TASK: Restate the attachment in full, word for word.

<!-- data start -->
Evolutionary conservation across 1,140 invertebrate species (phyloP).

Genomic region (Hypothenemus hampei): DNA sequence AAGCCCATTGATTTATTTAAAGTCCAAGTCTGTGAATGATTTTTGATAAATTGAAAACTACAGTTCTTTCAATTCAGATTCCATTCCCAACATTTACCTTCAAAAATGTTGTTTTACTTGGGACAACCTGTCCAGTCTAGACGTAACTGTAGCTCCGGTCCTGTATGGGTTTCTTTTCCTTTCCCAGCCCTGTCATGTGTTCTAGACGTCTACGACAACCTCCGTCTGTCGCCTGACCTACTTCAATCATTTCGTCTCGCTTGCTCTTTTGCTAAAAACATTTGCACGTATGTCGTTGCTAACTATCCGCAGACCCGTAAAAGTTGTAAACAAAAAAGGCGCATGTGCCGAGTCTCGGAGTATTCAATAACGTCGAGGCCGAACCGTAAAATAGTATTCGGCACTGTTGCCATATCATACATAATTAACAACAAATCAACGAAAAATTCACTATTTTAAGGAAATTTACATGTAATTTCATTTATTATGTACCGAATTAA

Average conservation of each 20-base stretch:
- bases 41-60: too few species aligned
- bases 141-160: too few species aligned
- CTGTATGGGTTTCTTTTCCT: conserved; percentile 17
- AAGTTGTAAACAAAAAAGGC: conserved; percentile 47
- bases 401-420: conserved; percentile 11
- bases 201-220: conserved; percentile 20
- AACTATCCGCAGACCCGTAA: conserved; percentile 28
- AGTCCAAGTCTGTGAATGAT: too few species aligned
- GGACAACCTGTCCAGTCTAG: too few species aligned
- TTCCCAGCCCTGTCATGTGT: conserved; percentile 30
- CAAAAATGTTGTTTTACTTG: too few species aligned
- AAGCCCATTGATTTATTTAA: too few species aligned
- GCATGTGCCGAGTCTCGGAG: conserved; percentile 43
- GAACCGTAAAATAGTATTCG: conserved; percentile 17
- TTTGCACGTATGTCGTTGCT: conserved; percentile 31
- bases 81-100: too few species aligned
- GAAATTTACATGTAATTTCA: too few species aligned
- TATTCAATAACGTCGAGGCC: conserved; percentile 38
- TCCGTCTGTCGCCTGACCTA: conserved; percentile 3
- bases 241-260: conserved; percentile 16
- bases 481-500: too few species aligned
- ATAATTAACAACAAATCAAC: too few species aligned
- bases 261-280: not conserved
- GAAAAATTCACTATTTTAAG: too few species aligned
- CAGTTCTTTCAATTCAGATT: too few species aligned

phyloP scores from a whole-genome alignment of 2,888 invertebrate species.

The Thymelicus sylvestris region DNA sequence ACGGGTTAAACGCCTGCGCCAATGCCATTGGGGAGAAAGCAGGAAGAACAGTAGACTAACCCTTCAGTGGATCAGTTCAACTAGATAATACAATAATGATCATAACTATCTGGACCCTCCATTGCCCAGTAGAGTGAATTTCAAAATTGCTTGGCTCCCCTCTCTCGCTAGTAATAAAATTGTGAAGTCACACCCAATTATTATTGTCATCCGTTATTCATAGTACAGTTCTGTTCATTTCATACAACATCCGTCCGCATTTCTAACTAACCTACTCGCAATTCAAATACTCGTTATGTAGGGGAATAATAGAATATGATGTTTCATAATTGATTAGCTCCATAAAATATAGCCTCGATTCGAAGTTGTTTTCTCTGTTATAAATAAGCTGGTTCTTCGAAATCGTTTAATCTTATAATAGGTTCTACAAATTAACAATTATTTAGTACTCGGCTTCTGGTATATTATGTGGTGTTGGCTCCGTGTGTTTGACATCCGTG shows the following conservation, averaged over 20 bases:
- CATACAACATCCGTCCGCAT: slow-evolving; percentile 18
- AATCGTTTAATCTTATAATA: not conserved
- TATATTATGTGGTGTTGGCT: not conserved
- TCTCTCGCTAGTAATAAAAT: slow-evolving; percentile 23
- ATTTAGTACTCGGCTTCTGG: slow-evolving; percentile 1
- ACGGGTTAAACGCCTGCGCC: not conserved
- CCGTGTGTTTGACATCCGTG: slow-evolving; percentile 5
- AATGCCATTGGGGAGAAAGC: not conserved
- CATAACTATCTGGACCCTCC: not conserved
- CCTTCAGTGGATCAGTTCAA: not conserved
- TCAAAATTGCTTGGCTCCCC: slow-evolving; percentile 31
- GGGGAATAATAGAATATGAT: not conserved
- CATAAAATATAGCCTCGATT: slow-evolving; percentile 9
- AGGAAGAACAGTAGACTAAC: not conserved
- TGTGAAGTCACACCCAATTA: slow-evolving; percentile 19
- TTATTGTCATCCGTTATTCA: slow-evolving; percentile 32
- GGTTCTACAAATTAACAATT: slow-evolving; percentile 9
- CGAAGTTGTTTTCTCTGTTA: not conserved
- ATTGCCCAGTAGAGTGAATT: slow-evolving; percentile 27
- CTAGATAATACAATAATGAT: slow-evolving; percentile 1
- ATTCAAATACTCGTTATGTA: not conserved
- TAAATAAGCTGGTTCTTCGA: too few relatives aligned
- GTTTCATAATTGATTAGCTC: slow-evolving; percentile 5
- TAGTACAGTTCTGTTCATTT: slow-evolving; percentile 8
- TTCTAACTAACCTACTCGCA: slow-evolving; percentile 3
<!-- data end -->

Evolutionary conservation across 1,140 invertebrate species (phyloP).

Genomic region (Hypothenemus hampei): DNA sequence AAGCCCATTGATTTATTTAAAGTCCAAGTCTGTGAATGATTTTTGATAAATTGAAAACTACAGTTCTTTCAATTCAGATTCCATTCCCAACATTTACCTTCAAAAATGTTGTTTTACTTGGGACAACCTGTCCAGTCTAGACGTAACTGTAGCTCCGGTCCTGTATGGGTTTCTTTTCCTTTCCCAGCCCTGTCATGTGTTCTAGACGTCTACGACAACCTCCGTCTGTCGCCTGACCTACTTCAATCATTTCGTCTCGCTTGCTCTTTTGCTAAAAACATTTGCACGTATGTCGTTGCTAACTATCCGCAGACCCGTAAAAGTTGTAAACAAAAAAGGCGCATGTGCCGAGTCTCGGAGTATTCAATAACGTCGAGGCCGAACCGTAAAATAGTATTCGGCACTGTTGCCATATCATACATAATTAACAACAAATCAACGAAAAATTCACTATTTTAAGGAAATTTACATGTAATTTCATTTATTATGTACCGAATTAA

Average conservation of each 20-base stretch:
- bases 41-60: too few species aligned
- bases 141-160: too few species aligned
- CTGTATGGGTTTCTTTTCCT: conserved; percentile 17
- AAGTTGTAAACAAAAAAGGC: conserved; percentile 47
- bases 401-420: conserved; percentile 11
- bases 201-220: conserved; percentile 20
- AACTATCCGCAGACCCGTAA: conserved; percentile 28
- AGTCCAAGTCTGTGAATGAT: too few species aligned
- GGACAACCTGTCCAGTCTAG: too few species aligned
- TTCCCAGCCCTGTCATGTGT: conserved; percentile 30
- CAAAAATGTTGTTTTACTTG: too few species aligned
- AAGCCCATTGATTTATTTAA: too few species aligned
- GCATGTGCCGAGTCTCGGAG: conserved; percentile 43
- GAACCGTAAAATAGTATTCG: conserved; percentile 17
- TTTGCACGTATGTCGTTGCT: conserved; percentile 31
- bases 81-100: too few species aligned
- GAAATTTACATGTAATTTCA: too few species aligned
- TATTCAATAACGTCGAGGCC: conserved; percentile 38
- TCCGTCTGTCGCCTGACCTA: conserved; percentile 3
- bases 241-260: conserved; percentile 16
- bases 481-500: too few species aligned
- ATAATTAACAACAAATCAAC: too few species aligned
- bases 261-280: not conserved
- GAAAAATTCACTATTTTAAG: too few species aligned
- CAGTTCTTTCAATTCAGATT: too few species aligned

phyloP scores from a whole-genome alignment of 2,888 invertebrate species.

The Thymelicus sylvestris region DNA sequence ACGGGTTAAACGCCTGCGCCAATGCCATTGGGGAGAAAGCAGGAAGAACAGTAGACTAACCCTTCAGTGGATCAGTTCAACTAGATAATACAATAATGATCATAACTATCTGGACCCTCCATTGCCCAGTAGAGTGAATTTCAAAATTGCTTGGCTCCCCTCTCTCGCTAGTAATAAAATTGTGAAGTCACACCCAATTATTATTGTCATCCGTTATTCATAGTACAGTTCTGTTCATTTCATACAACATCCGTCCGCATTTCTAACTAACCTACTCGCAATTCAAATACTCGTTATGTAGGGGAATAATAGAATATGATGTTTCATAATTGATTAGCTCCATAAAATATAGCCTCGATTCGAAGTTGTTTTCTCTGTTATAAATAAGCTGGTTCTTCGAAATCGTTTAATCTTATAATAGGTTCTACAAATTAACAATTATTTAGTACTCGGCTTCTGGTATATTATGTGGTGTTGGCTCCGTGTGTTTGACATCCGTG shows the following conservation, averaged over 20 bases:
- CATACAACATCCGTCCGCAT: slow-evolving; percentile 18
- AATCGTTTAATCTTATAATA: not conserved
- TATATTATGTGGTGTTGGCT: not conserved
- TCTCTCGCTAGTAATAAAAT: slow-evolving; percentile 23
- ATTTAGTACTCGGCTTCTGG: slow-evolving; percentile 1
- ACGGGTTAAACGCCTGCGCC: not conserved
- CCGTGTGTTTGACATCCGTG: slow-evolving; percentile 5
- AATGCCATTGGGGAGAAAGC: not conserved
- CATAACTATCTGGACCCTCC: not conserved
- CCTTCAGTGGATCAGTTCAA: not conserved
- TCAAAATTGCTTGGCTCCCC: slow-evolving; percentile 31
- GGGGAATAATAGAATATGAT: not conserved
- CATAAAATATAGCCTCGATT: slow-evolving; percentile 9
- AGGAAGAACAGTAGACTAAC: not conserved
- TGTGAAGTCACACCCAATTA: slow-evolving; percentile 19
- TTATTGTCATCCGTTATTCA: slow-evolving; percentile 32
- GGTTCTACAAATTAACAATT: slow-evolving; percentile 9
- CGAAGTTGTTTTCTCTGTTA: not conserved
- ATTGCCCAGTAGAGTGAATT: slow-evolving; percentile 27
- CTAGATAATACAATAATGAT: slow-evolving; percentile 1
- ATTCAAATACTCGTTATGTA: not conserved
- TAAATAAGCTGGTTCTTCGA: too few relatives aligned
- GTTTCATAATTGATTAGCTC: slow-evolving; percentile 5
- TAGTACAGTTCTGTTCATTT: slow-evolving; percentile 8
- TTCTAACTAACCTACTCGCA: slow-evolving; percentile 3